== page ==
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Obama insists US is on track to begin Afghanistan pullout

By Rupert Cornwell in Washington

The White House claimed yesterday that the American-led allies were making enough progress against al-Qaida and the Taliban for the planned “responsible” withdrawal of US forces in Afghanistan to begin in the middle of next year.

“We are on track to achieve our goals,” US President Obama said in Washington.

But a long-anticipated review issued almost exactly 12 months after Mr Obama announced the temporary dispatch of 30,000 extra US troops warns that the gains are fragile and reversible.

It highlights two crucial problems: chronic corruption and poor government in the country, and the failure of the US and its nominal ally Pakistan to root out Taliban sanctuaries in that country.

“In short, al-Qaida is hunkered down,” the President said.

“It will take time to ultimately defeat al-Qaida and it remains a ruthless and resilient enemy bent on attacking our country. But make no mistake. We are going to remain relentless in disrupting and dismantling that terrorist organisation.”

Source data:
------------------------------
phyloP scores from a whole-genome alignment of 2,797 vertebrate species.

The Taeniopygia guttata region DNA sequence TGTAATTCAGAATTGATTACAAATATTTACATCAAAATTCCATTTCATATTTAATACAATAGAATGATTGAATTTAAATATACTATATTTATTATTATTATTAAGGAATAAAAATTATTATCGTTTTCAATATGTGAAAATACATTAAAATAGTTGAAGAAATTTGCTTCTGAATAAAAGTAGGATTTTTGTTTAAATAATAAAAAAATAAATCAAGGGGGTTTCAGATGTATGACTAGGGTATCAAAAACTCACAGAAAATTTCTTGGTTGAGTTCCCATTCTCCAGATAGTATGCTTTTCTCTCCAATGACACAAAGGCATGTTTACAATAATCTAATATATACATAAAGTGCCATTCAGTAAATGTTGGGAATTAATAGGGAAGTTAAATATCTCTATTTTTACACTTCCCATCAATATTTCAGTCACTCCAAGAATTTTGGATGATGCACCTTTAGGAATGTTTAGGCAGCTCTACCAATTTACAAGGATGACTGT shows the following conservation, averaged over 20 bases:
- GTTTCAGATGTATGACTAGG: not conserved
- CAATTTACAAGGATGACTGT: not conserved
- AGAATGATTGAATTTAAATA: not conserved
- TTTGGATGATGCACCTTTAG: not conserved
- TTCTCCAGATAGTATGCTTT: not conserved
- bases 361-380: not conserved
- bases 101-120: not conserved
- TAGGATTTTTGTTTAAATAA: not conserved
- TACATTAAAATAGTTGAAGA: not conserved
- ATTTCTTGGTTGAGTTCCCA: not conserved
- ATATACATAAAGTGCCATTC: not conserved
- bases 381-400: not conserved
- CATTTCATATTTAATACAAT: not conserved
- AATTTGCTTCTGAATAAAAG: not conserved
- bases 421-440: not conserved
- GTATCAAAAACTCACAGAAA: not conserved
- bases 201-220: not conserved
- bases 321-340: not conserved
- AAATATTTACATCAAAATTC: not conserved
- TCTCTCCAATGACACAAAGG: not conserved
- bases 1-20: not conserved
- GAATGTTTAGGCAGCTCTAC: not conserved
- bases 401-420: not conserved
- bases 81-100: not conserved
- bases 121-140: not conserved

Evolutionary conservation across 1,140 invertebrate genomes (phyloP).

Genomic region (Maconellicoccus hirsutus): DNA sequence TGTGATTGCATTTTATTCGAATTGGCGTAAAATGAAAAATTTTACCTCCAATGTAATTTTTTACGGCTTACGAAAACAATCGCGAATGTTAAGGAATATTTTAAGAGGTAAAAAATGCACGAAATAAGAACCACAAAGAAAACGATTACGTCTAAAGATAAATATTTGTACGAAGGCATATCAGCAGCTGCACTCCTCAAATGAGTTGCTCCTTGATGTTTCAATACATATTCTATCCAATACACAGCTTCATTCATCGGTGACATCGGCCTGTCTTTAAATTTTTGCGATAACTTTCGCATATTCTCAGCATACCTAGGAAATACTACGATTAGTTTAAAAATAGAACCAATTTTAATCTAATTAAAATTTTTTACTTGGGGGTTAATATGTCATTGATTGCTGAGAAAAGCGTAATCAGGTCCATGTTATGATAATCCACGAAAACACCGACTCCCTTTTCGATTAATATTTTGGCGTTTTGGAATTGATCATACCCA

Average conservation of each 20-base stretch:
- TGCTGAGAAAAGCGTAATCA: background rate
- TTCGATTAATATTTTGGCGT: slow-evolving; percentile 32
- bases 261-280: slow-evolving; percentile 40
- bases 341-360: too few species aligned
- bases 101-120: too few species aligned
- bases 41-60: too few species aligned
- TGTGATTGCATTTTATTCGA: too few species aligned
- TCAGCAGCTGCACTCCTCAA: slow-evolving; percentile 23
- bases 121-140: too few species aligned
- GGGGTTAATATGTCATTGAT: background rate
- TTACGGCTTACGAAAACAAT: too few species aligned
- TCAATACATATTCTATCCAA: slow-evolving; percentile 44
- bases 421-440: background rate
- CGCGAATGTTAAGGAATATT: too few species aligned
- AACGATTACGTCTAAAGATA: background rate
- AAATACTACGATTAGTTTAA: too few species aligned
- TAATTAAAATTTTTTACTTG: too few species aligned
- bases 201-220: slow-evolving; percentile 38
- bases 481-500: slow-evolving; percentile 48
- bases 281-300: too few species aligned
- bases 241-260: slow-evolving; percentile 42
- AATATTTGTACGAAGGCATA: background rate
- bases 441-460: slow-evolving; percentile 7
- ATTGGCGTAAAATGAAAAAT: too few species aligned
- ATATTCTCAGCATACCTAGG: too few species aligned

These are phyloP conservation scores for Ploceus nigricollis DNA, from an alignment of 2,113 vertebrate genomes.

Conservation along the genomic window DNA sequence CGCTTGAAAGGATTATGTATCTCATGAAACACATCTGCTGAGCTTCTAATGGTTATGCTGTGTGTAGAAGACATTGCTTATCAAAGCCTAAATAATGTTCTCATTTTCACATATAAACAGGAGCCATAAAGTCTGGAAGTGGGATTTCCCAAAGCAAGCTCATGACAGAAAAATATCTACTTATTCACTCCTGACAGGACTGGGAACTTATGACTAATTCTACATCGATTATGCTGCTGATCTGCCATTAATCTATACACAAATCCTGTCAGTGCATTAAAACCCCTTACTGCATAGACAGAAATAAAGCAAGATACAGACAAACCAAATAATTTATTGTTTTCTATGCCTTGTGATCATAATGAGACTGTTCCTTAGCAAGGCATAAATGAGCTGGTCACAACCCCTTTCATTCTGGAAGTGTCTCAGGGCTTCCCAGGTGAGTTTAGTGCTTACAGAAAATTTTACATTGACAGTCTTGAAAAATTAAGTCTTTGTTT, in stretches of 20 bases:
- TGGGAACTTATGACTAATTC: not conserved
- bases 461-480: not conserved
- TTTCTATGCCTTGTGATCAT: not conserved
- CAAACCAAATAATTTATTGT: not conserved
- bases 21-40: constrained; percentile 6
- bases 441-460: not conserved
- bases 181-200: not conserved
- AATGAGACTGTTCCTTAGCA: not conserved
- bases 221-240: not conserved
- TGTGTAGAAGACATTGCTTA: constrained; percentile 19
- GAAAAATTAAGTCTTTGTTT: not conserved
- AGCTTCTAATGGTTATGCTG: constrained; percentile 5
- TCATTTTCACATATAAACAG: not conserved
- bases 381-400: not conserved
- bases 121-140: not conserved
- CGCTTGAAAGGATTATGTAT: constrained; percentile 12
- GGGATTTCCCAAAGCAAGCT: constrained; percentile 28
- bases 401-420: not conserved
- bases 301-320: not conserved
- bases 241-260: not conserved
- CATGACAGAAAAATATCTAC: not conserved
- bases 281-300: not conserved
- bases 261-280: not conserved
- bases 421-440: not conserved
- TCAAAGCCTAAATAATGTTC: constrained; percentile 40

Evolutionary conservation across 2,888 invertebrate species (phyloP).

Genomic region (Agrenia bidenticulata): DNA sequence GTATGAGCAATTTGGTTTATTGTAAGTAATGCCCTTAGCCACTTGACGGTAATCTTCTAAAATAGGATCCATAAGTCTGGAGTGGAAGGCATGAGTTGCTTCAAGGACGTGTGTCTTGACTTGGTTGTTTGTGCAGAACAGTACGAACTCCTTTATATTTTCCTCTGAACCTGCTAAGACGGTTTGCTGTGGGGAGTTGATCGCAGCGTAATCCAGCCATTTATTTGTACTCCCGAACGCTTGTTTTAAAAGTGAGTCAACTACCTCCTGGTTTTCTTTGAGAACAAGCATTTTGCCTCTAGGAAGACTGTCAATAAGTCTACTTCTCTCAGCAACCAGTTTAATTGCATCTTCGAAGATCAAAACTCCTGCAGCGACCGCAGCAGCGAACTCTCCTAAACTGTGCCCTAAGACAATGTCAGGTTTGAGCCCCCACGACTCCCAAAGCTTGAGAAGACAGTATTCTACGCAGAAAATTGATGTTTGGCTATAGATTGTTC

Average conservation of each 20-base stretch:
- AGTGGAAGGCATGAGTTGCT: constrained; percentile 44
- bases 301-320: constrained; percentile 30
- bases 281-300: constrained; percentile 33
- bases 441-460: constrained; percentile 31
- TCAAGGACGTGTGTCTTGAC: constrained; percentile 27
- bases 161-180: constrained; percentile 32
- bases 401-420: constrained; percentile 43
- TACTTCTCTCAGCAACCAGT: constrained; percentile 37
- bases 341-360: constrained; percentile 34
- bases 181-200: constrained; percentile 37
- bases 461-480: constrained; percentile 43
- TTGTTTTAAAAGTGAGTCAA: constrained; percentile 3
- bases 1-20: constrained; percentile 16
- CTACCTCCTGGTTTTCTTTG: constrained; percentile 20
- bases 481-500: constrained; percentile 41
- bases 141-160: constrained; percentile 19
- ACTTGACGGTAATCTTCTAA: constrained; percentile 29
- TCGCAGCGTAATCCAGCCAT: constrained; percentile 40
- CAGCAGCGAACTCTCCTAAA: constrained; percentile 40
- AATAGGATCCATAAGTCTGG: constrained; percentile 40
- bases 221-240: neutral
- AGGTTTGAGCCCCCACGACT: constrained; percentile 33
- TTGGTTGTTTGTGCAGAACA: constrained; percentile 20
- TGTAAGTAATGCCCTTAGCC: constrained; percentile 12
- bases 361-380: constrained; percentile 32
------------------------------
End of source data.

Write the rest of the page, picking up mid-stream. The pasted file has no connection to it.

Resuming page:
The report said the US and its allies have blunted the Taliban's momentum and forced it onto the defensive in many key areas, and that al-Qaida's top leadership, believed to be in hiding in Pakistan, is now weaker and under greater pressure than at any point since it fled Afghanistan in late 2001.

Nine years later, however, the war — now the longest in US history — continues. And even if the claimed gains can be consolidated, US troops will be in Afghanistan at least until 2014, the target date for withdrawal.

In the meantime, however, 2010 has already proved the bloodiest year yet for US and Nato forces, while civilian deaths are running at record levels.

Yesterday alone, a roadside bomb killed 14 civilians in western Afghanistan, while four Afghan soldiers were killed in a night-time US air strike.

The review noted that even if the 2014 date was met, the US would still have to “support Afghanistan's development and security as a strategic partner” in the future — implying a continuing military involvement in the country even after an official end to combat operations.

Some 140,000 Nato troops are deployed in Afghanistan, 100,000 of them American. But the crux remains Washington's tricky relationship with Pakistan, described as “central” to success in the region. Those ties are now said, with some some understatement, to be “uneven.”

Although the partnership is “heading in the right direction,” it has been hampered by the heavy Pakistani casualties. The review is unlikely to end debate within government over the future of a war costing £72bn a year, nor placate a public increasingly opposed to it.

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